Joe Riel

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16 years, 344 days

MaplePrimes Activity

These are replies submitted by Joe Riel

@Rouben Rostamian  I may have not pushed a current version in awhile.  It's supposed to install an examples subdirectory. Will look into that tonight.


1. Typically you execute the shell script from a shell.  The example shown in the help page undoubtedly causes some confusion (there the Maple command Bark:-ShellCmd is used to execute the command because Maple help pages typically only show Maple commands).

2. The shell script is not self-contained.  It requires Maple.  The Bark:-CreateScript command creates two files: the shell script, which is small (5 lines) and an mla which the script uses.

3. The purpose is to allow doing a particular task from the O/S command line, using Maple.  For example, one of the tools I created with it will print embedded components of a selected type (Button, ComboBox, etc), with all or selected attributes (id, caption, code, etc) of a given Maple worksheet.  It also allows modifying selected attributes.  Mainly I use it for tools I use at work.   Before creating Bark, I would typically create a bash script that processed the arguments then called Maple.  Now I can write everything in Maple, which I prefer.


There appeared to be a bug in Bark:-InstallExamples, which you should normally call from the Bark intro page when installing the package.  I've uploaded a revised version.  It includes three examples: hello, mhelp (for creating a help database from mw files), and checkmo (useful with MapleSim for checking/listing/printing the content of MapleSim modelica libraries).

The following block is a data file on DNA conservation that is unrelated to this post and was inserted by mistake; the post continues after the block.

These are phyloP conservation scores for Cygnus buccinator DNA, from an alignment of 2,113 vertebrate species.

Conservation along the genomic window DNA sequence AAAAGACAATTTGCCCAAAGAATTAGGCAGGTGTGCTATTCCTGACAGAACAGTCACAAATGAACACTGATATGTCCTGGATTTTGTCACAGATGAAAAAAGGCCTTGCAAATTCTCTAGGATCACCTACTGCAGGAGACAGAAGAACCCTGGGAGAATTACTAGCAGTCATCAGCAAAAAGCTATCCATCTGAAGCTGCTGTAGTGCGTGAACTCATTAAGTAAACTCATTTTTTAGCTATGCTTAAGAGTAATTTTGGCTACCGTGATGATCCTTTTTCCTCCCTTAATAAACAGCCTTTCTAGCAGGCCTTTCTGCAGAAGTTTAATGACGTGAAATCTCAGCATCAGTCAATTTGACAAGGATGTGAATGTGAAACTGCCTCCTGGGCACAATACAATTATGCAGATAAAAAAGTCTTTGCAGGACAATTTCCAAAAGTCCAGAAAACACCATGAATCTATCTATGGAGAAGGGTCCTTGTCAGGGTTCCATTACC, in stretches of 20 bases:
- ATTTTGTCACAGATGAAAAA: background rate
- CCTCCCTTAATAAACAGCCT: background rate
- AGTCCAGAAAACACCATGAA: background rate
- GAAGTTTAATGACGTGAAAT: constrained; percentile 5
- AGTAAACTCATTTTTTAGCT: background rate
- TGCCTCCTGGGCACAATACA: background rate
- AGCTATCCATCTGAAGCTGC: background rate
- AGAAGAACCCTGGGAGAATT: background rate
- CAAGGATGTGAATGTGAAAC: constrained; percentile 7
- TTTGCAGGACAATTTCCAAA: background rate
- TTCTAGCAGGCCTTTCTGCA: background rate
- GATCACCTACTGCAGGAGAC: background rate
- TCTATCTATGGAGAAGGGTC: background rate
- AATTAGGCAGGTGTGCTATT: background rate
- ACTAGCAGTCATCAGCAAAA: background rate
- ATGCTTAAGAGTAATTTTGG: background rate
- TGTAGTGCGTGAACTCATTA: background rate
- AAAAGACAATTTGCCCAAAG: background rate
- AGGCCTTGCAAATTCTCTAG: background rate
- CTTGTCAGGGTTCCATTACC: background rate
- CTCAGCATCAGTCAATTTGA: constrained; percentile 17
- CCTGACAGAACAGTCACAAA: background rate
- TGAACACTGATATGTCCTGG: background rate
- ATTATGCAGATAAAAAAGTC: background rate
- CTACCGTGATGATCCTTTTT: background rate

These are all excellent suggestions, though not sure about 3. Say the components were arranged with flow from left to right.  To flip horizontally each component would be horizontally flipped (locally) and also the left-most would be swapped with the right-most, etc.  An interesting conceptual way to accomplish this, without a specific GUI operation, would be to combine the components into a subsystem, then flip its block and then apply your proposed undo subsystem operation (5).  

@nm copy(old_object) calls Object(old_object), so if the ModuleConstructor requires additional parameter, you'll have to use the second version.  If no additional parameters are needed, then either works and the direct call to Object avoids some negligible overhead.

Note that if the additional arguments will be assigned fields of the object, which is frequently the case, then you can make them optional in the following manner.

person := module()
option object;
local name :: string := "";
    ModuleCopy :: static := proc( self :: person
                                  , proto :: person
                                  , name :: string := proto:-name
        self:-name := name;
    end proc;
    GetName :: static := proc( _self )
    end proc;
end module:

p1 := Object(person,"me");

p2 := Object(p1);
GetName(p2);   # returns me

Doing so causes the new object to have the same values as the copied object, as shown above.

@nm The proper way, as I believe you figured out, is to use the Object procedure to copy an object.  Using copy(obj) already does that (invokes Object(obj)), but fails if the deep option is passed.

@nm In your second example, there is nothing special about the use of _self; you can replace it with, say, self, and it behaves the same.

My hand-waving as to why the failure occurred is presumably inaccurate. However, consider the following method added to your object:

export foo :: static := proc(_self)
    proc(self :: person) self:-age end proc(_self);
end proc;

That raises more-or-less the same error when the object class is created.  The anonymous procedure is not a local/export of the object and so has no access to the objects locals.  Maybe it should, but currently Maple's objects don't work like.  On the other hand, that isn't consistent with your use of overload (where the overloaded procedures can access the object locals).  My speculation is that overload has not yet been extended to handle the special case of the _self formal parameter.